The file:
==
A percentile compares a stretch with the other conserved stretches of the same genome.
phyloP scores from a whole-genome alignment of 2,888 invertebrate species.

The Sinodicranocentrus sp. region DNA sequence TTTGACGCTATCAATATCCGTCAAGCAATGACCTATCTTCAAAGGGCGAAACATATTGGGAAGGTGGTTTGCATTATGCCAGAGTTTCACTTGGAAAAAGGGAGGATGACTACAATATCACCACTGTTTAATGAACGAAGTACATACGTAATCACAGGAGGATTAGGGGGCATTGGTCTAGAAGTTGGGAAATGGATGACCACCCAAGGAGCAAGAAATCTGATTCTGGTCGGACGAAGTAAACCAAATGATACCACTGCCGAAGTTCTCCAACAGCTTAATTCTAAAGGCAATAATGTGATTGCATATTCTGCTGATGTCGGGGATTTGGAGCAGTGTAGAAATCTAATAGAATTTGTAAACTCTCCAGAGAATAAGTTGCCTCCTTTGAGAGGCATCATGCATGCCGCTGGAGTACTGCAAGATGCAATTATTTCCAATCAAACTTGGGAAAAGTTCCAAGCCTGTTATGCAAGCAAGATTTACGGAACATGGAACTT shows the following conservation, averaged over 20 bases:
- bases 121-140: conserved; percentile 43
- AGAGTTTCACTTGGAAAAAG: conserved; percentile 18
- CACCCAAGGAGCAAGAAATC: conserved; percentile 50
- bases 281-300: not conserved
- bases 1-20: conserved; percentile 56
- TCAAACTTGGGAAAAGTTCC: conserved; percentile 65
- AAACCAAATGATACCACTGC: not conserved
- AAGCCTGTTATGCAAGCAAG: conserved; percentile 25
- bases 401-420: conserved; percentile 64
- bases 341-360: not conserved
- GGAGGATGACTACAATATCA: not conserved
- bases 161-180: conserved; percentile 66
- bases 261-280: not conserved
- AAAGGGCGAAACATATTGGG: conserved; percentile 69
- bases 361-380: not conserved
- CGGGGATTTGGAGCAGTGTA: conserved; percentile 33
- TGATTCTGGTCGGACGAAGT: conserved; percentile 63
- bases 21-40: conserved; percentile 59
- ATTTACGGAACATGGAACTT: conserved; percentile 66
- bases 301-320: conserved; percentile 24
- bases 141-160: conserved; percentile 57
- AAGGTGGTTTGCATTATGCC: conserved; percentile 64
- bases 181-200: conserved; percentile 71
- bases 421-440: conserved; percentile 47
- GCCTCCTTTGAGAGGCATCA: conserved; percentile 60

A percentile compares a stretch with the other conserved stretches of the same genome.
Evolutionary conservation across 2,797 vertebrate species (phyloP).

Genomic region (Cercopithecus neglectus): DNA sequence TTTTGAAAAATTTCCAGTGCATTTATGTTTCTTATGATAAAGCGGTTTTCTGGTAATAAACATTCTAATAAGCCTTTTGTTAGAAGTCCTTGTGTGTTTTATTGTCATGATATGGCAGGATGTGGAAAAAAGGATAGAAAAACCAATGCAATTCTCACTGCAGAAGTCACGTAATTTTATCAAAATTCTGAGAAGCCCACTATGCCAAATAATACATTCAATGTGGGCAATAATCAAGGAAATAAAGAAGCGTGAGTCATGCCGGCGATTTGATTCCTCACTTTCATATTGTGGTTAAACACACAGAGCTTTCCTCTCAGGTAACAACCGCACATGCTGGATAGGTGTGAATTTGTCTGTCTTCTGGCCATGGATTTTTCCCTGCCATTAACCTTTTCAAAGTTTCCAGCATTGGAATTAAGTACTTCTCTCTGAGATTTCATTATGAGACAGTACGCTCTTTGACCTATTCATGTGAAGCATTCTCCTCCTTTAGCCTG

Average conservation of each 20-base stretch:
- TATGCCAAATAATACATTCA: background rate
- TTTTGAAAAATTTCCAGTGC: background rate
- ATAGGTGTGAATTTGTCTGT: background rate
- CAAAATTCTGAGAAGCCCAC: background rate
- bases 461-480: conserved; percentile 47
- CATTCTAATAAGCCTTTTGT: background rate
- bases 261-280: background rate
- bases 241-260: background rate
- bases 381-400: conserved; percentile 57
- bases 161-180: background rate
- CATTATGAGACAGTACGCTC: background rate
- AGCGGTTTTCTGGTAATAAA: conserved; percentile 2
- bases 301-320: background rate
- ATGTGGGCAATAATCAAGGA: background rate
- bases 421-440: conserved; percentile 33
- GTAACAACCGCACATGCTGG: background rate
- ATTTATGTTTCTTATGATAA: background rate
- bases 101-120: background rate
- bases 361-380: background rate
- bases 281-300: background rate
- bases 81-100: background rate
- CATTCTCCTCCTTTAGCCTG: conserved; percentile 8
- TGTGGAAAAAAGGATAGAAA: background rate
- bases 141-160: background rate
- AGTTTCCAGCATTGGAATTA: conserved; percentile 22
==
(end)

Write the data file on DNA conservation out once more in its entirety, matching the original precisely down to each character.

A percentile compares a stretch with the other conserved stretches of the same genome.
phyloP scores from a whole-genome alignment of 2,888 invertebrate species.

The Sinodicranocentrus sp. region DNA sequence TTTGACGCTATCAATATCCGTCAAGCAATGACCTATCTTCAAAGGGCGAAACATATTGGGAAGGTGGTTTGCATTATGCCAGAGTTTCACTTGGAAAAAGGGAGGATGACTACAATATCACCACTGTTTAATGAACGAAGTACATACGTAATCACAGGAGGATTAGGGGGCATTGGTCTAGAAGTTGGGAAATGGATGACCACCCAAGGAGCAAGAAATCTGATTCTGGTCGGACGAAGTAAACCAAATGATACCACTGCCGAAGTTCTCCAACAGCTTAATTCTAAAGGCAATAATGTGATTGCATATTCTGCTGATGTCGGGGATTTGGAGCAGTGTAGAAATCTAATAGAATTTGTAAACTCTCCAGAGAATAAGTTGCCTCCTTTGAGAGGCATCATGCATGCCGCTGGAGTACTGCAAGATGCAATTATTTCCAATCAAACTTGGGAAAAGTTCCAAGCCTGTTATGCAAGCAAGATTTACGGAACATGGAACTT shows the following conservation, averaged over 20 bases:
- bases 121-140: conserved; percentile 43
- AGAGTTTCACTTGGAAAAAG: conserved; percentile 18
- CACCCAAGGAGCAAGAAATC: conserved; percentile 50
- bases 281-300: not conserved
- bases 1-20: conserved; percentile 56
- TCAAACTTGGGAAAAGTTCC: conserved; percentile 65
- AAACCAAATGATACCACTGC: not conserved
- AAGCCTGTTATGCAAGCAAG: conserved; percentile 25
- bases 401-420: conserved; percentile 64
- bases 341-360: not conserved
- GGAGGATGACTACAATATCA: not conserved
- bases 161-180: conserved; percentile 66
- bases 261-280: not conserved
- AAAGGGCGAAACATATTGGG: conserved; percentile 69
- bases 361-380: not conserved
- CGGGGATTTGGAGCAGTGTA: conserved; percentile 33
- TGATTCTGGTCGGACGAAGT: conserved; percentile 63
- bases 21-40: conserved; percentile 59
- ATTTACGGAACATGGAACTT: conserved; percentile 66
- bases 301-320: conserved; percentile 24
- bases 141-160: conserved; percentile 57
- AAGGTGGTTTGCATTATGCC: conserved; percentile 64
- bases 181-200: conserved; percentile 71
- bases 421-440: conserved; percentile 47
- GCCTCCTTTGAGAGGCATCA: conserved; percentile 60

A percentile compares a stretch with the other conserved stretches of the same genome.
Evolutionary conservation across 2,797 vertebrate species (phyloP).

Genomic region (Cercopithecus neglectus): DNA sequence TTTTGAAAAATTTCCAGTGCATTTATGTTTCTTATGATAAAGCGGTTTTCTGGTAATAAACATTCTAATAAGCCTTTTGTTAGAAGTCCTTGTGTGTTTTATTGTCATGATATGGCAGGATGTGGAAAAAAGGATAGAAAAACCAATGCAATTCTCACTGCAGAAGTCACGTAATTTTATCAAAATTCTGAGAAGCCCACTATGCCAAATAATACATTCAATGTGGGCAATAATCAAGGAAATAAAGAAGCGTGAGTCATGCCGGCGATTTGATTCCTCACTTTCATATTGTGGTTAAACACACAGAGCTTTCCTCTCAGGTAACAACCGCACATGCTGGATAGGTGTGAATTTGTCTGTCTTCTGGCCATGGATTTTTCCCTGCCATTAACCTTTTCAAAGTTTCCAGCATTGGAATTAAGTACTTCTCTCTGAGATTTCATTATGAGACAGTACGCTCTTTGACCTATTCATGTGAAGCATTCTCCTCCTTTAGCCTG

Average conservation of each 20-base stretch:
- TATGCCAAATAATACATTCA: background rate
- TTTTGAAAAATTTCCAGTGC: background rate
- ATAGGTGTGAATTTGTCTGT: background rate
- CAAAATTCTGAGAAGCCCAC: background rate
- bases 461-480: conserved; percentile 47
- CATTCTAATAAGCCTTTTGT: background rate
- bases 261-280: background rate
- bases 241-260: background rate
- bases 381-400: conserved; percentile 57
- bases 161-180: background rate
- CATTATGAGACAGTACGCTC: background rate
- AGCGGTTTTCTGGTAATAAA: conserved; percentile 2
- bases 301-320: background rate
- ATGTGGGCAATAATCAAGGA: background rate
- bases 421-440: conserved; percentile 33
- GTAACAACCGCACATGCTGG: background rate
- ATTTATGTTTCTTATGATAA: background rate
- bases 101-120: background rate
- bases 361-380: background rate
- bases 281-300: background rate
- bases 81-100: background rate
- CATTCTCCTCCTTTAGCCTG: conserved; percentile 8
- TGTGGAAAAAAGGATAGAAA: background rate
- bases 141-160: background rate
- AGTTTCCAGCATTGGAATTA: conserved; percentile 22